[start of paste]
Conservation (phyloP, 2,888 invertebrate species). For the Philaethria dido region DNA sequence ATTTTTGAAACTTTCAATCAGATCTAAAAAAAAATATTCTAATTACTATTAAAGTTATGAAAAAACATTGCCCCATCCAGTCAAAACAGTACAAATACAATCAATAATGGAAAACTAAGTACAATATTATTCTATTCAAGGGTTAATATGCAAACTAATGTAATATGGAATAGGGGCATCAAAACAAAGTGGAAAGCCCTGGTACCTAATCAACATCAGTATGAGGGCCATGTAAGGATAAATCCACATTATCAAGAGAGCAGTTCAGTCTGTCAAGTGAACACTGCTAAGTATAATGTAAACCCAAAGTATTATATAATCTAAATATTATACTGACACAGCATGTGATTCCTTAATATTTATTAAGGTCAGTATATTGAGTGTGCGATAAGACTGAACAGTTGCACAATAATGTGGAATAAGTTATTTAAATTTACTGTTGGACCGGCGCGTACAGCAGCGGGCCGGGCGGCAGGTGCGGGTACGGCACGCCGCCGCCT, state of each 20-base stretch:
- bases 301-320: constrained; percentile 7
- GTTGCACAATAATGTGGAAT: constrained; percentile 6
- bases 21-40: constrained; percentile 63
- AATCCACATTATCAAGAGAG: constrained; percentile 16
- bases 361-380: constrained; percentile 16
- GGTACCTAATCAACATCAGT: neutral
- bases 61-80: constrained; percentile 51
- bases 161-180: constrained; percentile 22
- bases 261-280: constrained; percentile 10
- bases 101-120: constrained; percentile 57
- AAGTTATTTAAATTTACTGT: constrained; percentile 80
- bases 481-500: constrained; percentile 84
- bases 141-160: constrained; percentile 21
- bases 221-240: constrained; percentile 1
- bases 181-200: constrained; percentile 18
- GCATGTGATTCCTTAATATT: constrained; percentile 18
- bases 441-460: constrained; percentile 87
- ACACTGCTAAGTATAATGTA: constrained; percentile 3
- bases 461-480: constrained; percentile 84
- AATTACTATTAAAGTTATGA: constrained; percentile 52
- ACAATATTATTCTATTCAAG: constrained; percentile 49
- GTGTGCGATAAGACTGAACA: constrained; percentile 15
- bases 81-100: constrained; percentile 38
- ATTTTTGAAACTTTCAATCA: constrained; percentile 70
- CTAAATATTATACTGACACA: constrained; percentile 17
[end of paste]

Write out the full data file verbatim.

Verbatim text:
Conservation (phyloP, 2,888 invertebrate species). For the Philaethria dido region DNA sequence ATTTTTGAAACTTTCAATCAGATCTAAAAAAAAATATTCTAATTACTATTAAAGTTATGAAAAAACATTGCCCCATCCAGTCAAAACAGTACAAATACAATCAATAATGGAAAACTAAGTACAATATTATTCTATTCAAGGGTTAATATGCAAACTAATGTAATATGGAATAGGGGCATCAAAACAAAGTGGAAAGCCCTGGTACCTAATCAACATCAGTATGAGGGCCATGTAAGGATAAATCCACATTATCAAGAGAGCAGTTCAGTCTGTCAAGTGAACACTGCTAAGTATAATGTAAACCCAAAGTATTATATAATCTAAATATTATACTGACACAGCATGTGATTCCTTAATATTTATTAAGGTCAGTATATTGAGTGTGCGATAAGACTGAACAGTTGCACAATAATGTGGAATAAGTTATTTAAATTTACTGTTGGACCGGCGCGTACAGCAGCGGGCCGGGCGGCAGGTGCGGGTACGGCACGCCGCCGCCT, state of each 20-base stretch:
- bases 301-320: constrained; percentile 7
- GTTGCACAATAATGTGGAAT: constrained; percentile 6
- bases 21-40: constrained; percentile 63
- AATCCACATTATCAAGAGAG: constrained; percentile 16
- bases 361-380: constrained; percentile 16
- GGTACCTAATCAACATCAGT: neutral
- bases 61-80: constrained; percentile 51
- bases 161-180: constrained; percentile 22
- bases 261-280: constrained; percentile 10
- bases 101-120: constrained; percentile 57
- AAGTTATTTAAATTTACTGT: constrained; percentile 80
- bases 481-500: constrained; percentile 84
- bases 141-160: constrained; percentile 21
- bases 221-240: constrained; percentile 1
- bases 181-200: constrained; percentile 18
- GCATGTGATTCCTTAATATT: constrained; percentile 18
- bases 441-460: constrained; percentile 87
- ACACTGCTAAGTATAATGTA: constrained; percentile 3
- bases 461-480: constrained; percentile 84
- AATTACTATTAAAGTTATGA: constrained; percentile 52
- ACAATATTATTCTATTCAAG: constrained; percentile 49
- GTGTGCGATAAGACTGAACA: constrained; percentile 15
- bases 81-100: constrained; percentile 38
- ATTTTTGAAACTTTCAATCA: constrained; percentile 70
- CTAAATATTATACTGACACA: constrained; percentile 17